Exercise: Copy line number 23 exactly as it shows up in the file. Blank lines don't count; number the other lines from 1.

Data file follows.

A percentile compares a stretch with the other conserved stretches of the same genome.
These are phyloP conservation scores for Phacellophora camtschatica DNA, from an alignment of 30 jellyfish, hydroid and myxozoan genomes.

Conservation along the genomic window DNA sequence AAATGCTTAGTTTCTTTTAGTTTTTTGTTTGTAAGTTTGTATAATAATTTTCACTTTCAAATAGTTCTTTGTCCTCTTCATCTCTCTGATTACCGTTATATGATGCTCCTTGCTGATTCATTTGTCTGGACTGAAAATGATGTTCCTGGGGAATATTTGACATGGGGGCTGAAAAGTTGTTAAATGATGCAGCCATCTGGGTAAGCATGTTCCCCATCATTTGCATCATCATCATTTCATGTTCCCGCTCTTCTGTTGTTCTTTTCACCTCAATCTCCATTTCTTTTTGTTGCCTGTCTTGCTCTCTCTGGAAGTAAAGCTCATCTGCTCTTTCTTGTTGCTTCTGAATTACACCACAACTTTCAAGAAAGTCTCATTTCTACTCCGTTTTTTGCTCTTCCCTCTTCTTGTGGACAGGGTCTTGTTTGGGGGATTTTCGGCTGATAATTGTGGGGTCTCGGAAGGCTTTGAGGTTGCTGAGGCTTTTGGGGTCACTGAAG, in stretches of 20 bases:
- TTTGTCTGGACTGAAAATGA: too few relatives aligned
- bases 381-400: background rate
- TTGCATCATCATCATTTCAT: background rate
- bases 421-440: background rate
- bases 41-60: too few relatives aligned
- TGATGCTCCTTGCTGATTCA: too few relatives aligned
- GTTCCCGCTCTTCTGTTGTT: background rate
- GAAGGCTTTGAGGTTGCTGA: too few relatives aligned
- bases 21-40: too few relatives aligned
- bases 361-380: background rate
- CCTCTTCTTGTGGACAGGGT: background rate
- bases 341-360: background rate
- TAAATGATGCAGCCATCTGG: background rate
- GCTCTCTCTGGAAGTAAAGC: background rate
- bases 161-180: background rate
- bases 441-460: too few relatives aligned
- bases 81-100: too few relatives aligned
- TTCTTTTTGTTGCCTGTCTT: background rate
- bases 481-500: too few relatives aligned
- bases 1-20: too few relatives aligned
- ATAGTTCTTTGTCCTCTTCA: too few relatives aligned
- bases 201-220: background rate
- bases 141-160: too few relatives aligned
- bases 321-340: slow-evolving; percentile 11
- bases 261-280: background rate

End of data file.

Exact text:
- bases 1-20: too few relatives aligned